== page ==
The Lo Down: Expanded MLB Instant Replay in 2014
Spring training is about revival, hope renewed, a fresh start for all clubs; but history not so much.
That wasn’t the case Monday, March 3rd, in the bottom of the 6th inning in a match-up between the Minnesota Twins and the Toronto Blue Jays.
Manager John Gibbons became the first manager to enact the instant replay rule requesting that an on the field call of “safe” to the runner on first be reviewed, and all spring training spectators that day got to witness history. Okay, so it wasn’t the moon landing or Willie Mays’ basket catch, but this rule is real, and this week I’m here to give you the Lo Down on what it means for your future baseball viewing.
Just the Facts….
- Voted and accepted on January 16, 2014
- Inaugural launch will be during the 2014 championship season (aka “this season”)
- Rules are an expansion of existing replay rules, est. 2008
- All replays, challenged or not, are allowed to be played in ball parks (i.e. on the JumboTron)
- Each manager has the ability to challenge at least 1 play per game
- If challenge is successful, manager will retain the ability to challenge an additional play
- A manager cannot challenge more than 2 plays per game
- After the 7th inning all replay reviews must be enacted by the Umpire Crew Chief
- Replay review will be executed offsite at the Replay Command Center (Live from New York City!)
- Communication between the Umpire crew on the field and the Replay Command Center will be through a hardwired terminal near home plate (already established in all 30 MLB ball parks)
Rules that can be reviewed are:
- Ground-rule doubles
- Fan interference calls
- Boundary calls (managers may not, however, challenge home run or potential home run calls)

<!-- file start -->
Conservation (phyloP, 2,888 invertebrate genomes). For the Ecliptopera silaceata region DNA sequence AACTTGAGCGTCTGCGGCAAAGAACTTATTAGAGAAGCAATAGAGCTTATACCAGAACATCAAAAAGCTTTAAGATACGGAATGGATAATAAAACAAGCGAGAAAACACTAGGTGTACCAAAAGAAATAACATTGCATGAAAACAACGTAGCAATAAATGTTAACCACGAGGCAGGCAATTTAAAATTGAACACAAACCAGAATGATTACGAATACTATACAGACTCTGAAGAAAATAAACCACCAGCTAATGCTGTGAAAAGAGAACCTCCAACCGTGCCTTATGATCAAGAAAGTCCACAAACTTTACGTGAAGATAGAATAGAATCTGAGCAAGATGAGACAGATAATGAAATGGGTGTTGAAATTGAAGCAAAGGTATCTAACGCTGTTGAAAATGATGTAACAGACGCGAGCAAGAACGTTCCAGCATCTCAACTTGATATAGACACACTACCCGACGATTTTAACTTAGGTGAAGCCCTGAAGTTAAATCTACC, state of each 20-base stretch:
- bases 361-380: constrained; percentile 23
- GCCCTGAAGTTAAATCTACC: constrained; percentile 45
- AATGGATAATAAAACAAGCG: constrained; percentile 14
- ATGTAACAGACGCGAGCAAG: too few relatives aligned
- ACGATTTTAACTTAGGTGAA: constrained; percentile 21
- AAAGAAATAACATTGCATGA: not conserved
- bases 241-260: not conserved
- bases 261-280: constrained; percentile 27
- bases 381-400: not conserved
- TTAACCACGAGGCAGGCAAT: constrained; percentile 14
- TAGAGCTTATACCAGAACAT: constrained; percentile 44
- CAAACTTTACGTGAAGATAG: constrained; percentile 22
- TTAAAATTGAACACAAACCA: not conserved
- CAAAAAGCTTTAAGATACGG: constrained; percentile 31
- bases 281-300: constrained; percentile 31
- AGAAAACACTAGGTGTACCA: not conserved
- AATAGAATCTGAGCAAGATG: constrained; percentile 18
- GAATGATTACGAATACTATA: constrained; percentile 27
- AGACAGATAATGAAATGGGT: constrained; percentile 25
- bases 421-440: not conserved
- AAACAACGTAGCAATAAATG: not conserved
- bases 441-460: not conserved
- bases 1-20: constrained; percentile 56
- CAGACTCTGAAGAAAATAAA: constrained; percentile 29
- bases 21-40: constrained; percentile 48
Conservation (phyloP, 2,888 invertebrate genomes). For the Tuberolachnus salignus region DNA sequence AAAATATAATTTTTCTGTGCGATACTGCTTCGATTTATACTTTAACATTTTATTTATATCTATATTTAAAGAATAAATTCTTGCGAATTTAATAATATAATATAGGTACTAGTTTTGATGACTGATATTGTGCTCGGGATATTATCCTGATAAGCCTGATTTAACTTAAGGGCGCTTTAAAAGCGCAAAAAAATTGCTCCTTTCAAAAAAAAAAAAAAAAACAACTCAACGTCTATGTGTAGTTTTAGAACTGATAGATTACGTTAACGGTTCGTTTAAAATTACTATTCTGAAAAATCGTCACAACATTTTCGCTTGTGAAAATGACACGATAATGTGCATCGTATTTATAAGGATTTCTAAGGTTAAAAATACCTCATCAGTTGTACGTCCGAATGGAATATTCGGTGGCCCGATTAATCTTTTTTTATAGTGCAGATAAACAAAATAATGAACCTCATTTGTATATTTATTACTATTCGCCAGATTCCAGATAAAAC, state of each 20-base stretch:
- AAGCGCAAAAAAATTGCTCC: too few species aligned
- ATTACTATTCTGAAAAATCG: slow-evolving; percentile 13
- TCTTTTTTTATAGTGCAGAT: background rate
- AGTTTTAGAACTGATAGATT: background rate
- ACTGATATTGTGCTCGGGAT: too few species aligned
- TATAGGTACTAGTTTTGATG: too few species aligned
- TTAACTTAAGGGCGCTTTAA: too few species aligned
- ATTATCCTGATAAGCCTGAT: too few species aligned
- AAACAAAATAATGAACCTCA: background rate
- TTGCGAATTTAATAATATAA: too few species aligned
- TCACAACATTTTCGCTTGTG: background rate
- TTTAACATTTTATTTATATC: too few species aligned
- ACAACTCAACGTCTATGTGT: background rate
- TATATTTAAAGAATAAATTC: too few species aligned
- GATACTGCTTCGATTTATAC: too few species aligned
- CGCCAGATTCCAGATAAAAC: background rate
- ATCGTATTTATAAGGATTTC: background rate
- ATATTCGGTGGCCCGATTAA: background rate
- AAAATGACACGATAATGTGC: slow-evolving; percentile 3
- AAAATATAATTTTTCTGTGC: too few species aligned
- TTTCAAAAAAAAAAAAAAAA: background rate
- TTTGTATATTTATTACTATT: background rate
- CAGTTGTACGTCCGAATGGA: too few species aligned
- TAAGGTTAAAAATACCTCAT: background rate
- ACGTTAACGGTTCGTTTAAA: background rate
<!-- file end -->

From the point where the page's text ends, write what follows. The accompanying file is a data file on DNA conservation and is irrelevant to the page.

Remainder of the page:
- Force plays at all bases, except whether a middle infielder touched second base during the attempt to “turn” a double-play
- Tag plays on the base paths—whether a runner was tagged or whether the runner touched a base (an appeal is still required ahead of the latter)
- Fair/foul calls on balls hit into the outfield
- Catch/trap calls on balls hit into the outfield
- Time plays (whether or not a run scored prior to the third out)
- Whether a runner passed a preceding runner
- Scorekeeping issues, including the count, number of outs, score or substitutions
You can’t do that on television…(items non-reviewable):
- Balls and strikes
- In-field fly
- Check swings
I got tired of reading. What’s this all mean?
Well, basically everything (except for balls and strikes…including check swings) can be challenged by the manager up until the 7th inning. Each manager can challenge once, unless they’re proven to be right, then they can have seconds. Then from the 7th inning after the challenge-dessert bar is closed and baseball returns to a simpler time when managers have to kick and scream their way to a review.
It’s already happening
Replay review started this spring training, and the very first review happened on March 3, 2014. Initiated by John Gibbons, involving players Chris Raul (OF, min) and Jared Goedert (1b, Tor) challenged a call made by umpire Fielden Culberth, #history … in case you ever need to know for that game of Bar Trivia (more details here.)
Both managers and umpires are confident in the system, as am I. If there are any issues baseball has a very extensive committee system that will address any issues but since this has been a slow development since the introduction in 2008 the implementation of the rule should be smooth. Crews and teams will need to get use to the process, but pretty soon this will become a fluid part of the game.
In the meantime teams are already preparing for chaos; most notably Joe Maddon of the Tampa Bay Rays has coined the term, “play for 4 outs”. However, for a game that still is subject to rain delays, its not surprising even replay can’t avoid the elements.
Tim Lo is a Bangor based entrepreneur, marketing and advertising professional, and sports fan; fair and objective, in-depth analysis for the educated sports fan with a dash of opinion.
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